Monday 24 July 2017

Munster on a mission

Munster players acknowledge the fans at Irish Independent Park after Saturday's win over the Newport Gwent Dragons (Eoin Noonan / SPORTSFILE)
Munster players acknowledge the fans at Irish Independent Park after Saturday's win over the Newport Gwent Dragons (Eoin Noonan / SPORTSFILE)
Munster coach Anthony Foley
Ruaidhri O'Connor

Ruaidhri O'Connor

This time last season, Munster were preparing for what would ultimately be the final game of the Rob Penney era.

The New Zealander's two years in charge will be remembered in conflicting terms with the highs of two epic European semi-finals countered by a game-plan that never seemed to fit and an alarming inconsistency that saw the Reds miss out on the Pro12 play-offs in year one and lose their dominant position last season.

That set them on the road for the semi-final where they could and probably should have beaten Glasgow at Scotstoun, but finished in sadly familiar form, going from side to side with second-rows in the wide channels and ultimately coming up short.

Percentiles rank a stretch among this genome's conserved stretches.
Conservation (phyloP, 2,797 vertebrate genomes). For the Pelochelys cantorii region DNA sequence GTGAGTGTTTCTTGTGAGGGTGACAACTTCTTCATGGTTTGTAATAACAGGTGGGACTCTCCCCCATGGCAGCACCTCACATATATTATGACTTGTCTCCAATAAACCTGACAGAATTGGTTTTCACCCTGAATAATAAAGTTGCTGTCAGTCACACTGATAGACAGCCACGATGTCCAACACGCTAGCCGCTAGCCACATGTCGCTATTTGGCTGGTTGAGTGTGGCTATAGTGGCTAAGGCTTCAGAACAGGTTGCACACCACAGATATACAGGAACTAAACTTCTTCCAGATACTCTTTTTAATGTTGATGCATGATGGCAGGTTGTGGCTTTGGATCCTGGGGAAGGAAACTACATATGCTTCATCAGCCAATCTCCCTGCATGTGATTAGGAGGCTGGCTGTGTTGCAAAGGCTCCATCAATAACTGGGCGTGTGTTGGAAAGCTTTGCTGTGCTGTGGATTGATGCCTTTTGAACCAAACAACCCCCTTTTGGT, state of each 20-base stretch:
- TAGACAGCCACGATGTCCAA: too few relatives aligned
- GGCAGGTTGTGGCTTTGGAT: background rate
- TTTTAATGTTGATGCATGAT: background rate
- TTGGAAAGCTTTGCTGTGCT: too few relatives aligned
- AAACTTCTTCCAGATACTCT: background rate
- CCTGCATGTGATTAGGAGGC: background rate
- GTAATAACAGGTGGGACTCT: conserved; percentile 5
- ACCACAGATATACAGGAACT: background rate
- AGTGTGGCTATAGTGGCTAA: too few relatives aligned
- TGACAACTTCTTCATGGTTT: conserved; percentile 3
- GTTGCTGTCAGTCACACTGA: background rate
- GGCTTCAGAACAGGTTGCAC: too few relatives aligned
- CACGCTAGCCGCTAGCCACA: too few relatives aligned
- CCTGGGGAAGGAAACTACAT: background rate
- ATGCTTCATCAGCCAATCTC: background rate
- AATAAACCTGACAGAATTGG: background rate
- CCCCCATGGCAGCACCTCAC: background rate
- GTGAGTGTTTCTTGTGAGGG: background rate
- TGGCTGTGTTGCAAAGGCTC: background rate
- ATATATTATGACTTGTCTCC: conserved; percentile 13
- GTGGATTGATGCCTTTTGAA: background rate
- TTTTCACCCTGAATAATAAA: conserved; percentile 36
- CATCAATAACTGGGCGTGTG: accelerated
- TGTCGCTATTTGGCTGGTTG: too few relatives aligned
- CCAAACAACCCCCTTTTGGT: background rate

As he approaches the business end of an at times difficult first season in charge, Penney's replacement Anthony Foley (below) can pause for a little reflection before focusing on the prospect of taking on Ospreys at Thomond Park this Saturday.

While he failed to replicate his predecessor's European success from a far more difficult pool, the former Ireland No 8 overcame a sloppy start to the league campaign to gather enough points to finish second on the table.

Their total, 75, is just one more point than they accumulated last season but the league has been far tighter this season and, whereas last season they lost momentum on the run-in, this time around they've suffered one defeat in their last 10 league games in earning a home semi-final.

"We'd take it. We lost five games across the season and two of them were in the first few weeks," is Foley's assessment.